When the topic among wrestling historians shifts to greatest masked wrestlers of all time, the name "The Destroyer" is
guaranteed to be at the top of the list.
Dick Beyer, an amateur wrestling champion and Syracuse University football player from Buffalo, New York, became a pro wrestler
under his real name in 1954. But, it was a transformation to the masked Destroyer some eight years later that changed his life
and his career forever.
In 1962, while wrestling in Hawaii, Beyer crossed paths with the legendary Freddie Blassie. Blassie arranged for Beyer to wrestle
on the Southern California circuit, but it was promoter Jules Strongbow who decided that Dick would wear a mask under the ring
name "The Destroyer".
Thousands of wrestlers through the years have been "put under a mask" by promoters, but only a handful embrace it to the point
of making it their identity. Dick Beyer became "The Destroyer."
A rivalry with Blassie, in which the Destroyer became WWA World Champion, drew sellout crowds in Los Angeles and gained the masked
man national and international notoriety. His in-ring career skyrocketed.
In 1963, "The Destroyer" toured Japan for the first time. The trip to the Orient and his matches with Rikidozan, the father of
Japanese pro wrestling, made him a household name in that country. A bout between the two was responsible for one of the biggest
ratings in the history of Japanese television when 70 million people tuned in to watch.
After headlining for several years in Los Angeles, Japan, the Pacific Northwest and Texas, Beyer agreed to move his home base
to the Midwest. At the insistence of promoter Verne Gagne, Beyer was billed as the masked Doctor X. In 1968, Doctor X became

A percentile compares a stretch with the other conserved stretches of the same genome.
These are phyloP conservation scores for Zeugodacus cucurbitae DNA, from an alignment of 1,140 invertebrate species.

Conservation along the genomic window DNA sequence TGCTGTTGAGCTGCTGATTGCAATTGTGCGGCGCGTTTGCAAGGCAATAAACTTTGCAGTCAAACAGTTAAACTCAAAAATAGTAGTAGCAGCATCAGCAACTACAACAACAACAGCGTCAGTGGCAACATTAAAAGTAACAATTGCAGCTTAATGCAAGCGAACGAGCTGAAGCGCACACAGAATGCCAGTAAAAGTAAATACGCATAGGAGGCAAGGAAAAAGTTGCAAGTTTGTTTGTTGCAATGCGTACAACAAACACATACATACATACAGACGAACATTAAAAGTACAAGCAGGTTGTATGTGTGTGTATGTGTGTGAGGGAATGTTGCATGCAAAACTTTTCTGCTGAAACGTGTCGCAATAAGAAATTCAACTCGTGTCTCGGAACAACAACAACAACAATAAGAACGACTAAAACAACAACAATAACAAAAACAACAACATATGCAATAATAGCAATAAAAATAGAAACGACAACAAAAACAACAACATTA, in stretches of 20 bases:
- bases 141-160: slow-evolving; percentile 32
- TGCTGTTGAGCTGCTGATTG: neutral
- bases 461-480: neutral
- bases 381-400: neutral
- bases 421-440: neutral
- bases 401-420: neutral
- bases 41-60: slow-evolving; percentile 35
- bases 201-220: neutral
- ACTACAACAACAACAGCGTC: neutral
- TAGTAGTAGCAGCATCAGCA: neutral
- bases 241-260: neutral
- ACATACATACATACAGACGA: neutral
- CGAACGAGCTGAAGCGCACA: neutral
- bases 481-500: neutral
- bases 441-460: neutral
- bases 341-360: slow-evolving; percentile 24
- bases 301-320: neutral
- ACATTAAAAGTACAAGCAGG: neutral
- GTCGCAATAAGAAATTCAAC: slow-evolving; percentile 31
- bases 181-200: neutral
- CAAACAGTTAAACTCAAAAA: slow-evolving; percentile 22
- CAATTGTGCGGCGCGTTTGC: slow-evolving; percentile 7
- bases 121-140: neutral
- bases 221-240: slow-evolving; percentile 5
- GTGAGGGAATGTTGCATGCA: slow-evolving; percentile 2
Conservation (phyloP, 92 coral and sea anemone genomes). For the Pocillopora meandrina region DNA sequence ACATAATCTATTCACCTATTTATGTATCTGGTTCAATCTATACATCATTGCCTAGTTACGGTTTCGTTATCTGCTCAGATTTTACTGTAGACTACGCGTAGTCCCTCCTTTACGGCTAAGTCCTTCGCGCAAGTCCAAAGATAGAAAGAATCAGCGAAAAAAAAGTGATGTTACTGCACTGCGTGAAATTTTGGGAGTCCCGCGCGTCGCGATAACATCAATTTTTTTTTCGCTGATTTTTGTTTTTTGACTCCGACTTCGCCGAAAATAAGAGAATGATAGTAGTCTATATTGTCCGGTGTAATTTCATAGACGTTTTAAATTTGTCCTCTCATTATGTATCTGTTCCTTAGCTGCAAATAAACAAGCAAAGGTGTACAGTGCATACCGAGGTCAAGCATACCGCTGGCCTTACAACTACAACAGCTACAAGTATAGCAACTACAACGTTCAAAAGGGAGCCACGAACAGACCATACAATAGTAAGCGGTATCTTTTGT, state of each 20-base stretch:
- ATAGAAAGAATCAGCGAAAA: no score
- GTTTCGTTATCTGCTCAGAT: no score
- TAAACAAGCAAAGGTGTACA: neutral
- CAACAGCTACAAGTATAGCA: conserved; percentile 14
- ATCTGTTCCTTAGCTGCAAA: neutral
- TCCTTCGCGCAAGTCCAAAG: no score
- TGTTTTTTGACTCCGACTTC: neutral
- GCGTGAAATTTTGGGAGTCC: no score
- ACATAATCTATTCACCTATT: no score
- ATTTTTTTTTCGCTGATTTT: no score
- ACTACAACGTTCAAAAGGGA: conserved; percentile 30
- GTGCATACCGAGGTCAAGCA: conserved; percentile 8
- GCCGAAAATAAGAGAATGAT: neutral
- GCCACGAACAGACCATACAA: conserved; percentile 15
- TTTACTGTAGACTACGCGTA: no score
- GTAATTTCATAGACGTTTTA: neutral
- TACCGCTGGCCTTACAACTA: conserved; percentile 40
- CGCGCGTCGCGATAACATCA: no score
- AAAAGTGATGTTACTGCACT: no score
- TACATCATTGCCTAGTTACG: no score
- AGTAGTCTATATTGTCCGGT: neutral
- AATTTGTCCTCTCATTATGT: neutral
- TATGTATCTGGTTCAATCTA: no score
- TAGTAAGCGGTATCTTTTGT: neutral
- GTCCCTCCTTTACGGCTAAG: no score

AWA World Champion.
Beyer's return to "The Destroyer" persona allowed him to capitalize on his international reputation as he began a world tour
in 1970, when he wrestled in Samoa, New Zealand, Japan, India and Europe.
In 1973, "The Destroyer" began a six-year association with Giant Baba's All Japan Pro Wrestling, which resulted in an exclusive
deal that forced him to move his family to Japan. His crossover celebrity status led to his hosting role on "Uwasa No Channel",
Japan's top-rated live TV musical and comedy series.
"The Destroyer" returned to the States in 1979, but continued his regular wrestling tours of Japan until 1993, when he teamed
with Baba and son Kurt Beyer in his retirement match.
Beyer, who earned a Masters degree in Education and was an assistant football coach at Syracuse in the 1950s, returned to an
Akron, New York classroom in 1984 as a physical education teacher and as a high school football, wrestling and swimming coach.
Beyer's devotion to his community continues to this day with endless hours committed to local charities, Syracuse University
related events, Toastmasters International and amateur wrestling.
In 2002 Beyer was inducted into the Hall Of Fame at the International Wrestling Institute and Museum in Newton, Iowa. His induction into the
Professional Wrestling Hall of Fame in 2005 in the TV-Era Division cements his reputation as a Hall Of Fame wrestler ...
and a Hall Of Fame human being.
- Mike Tenay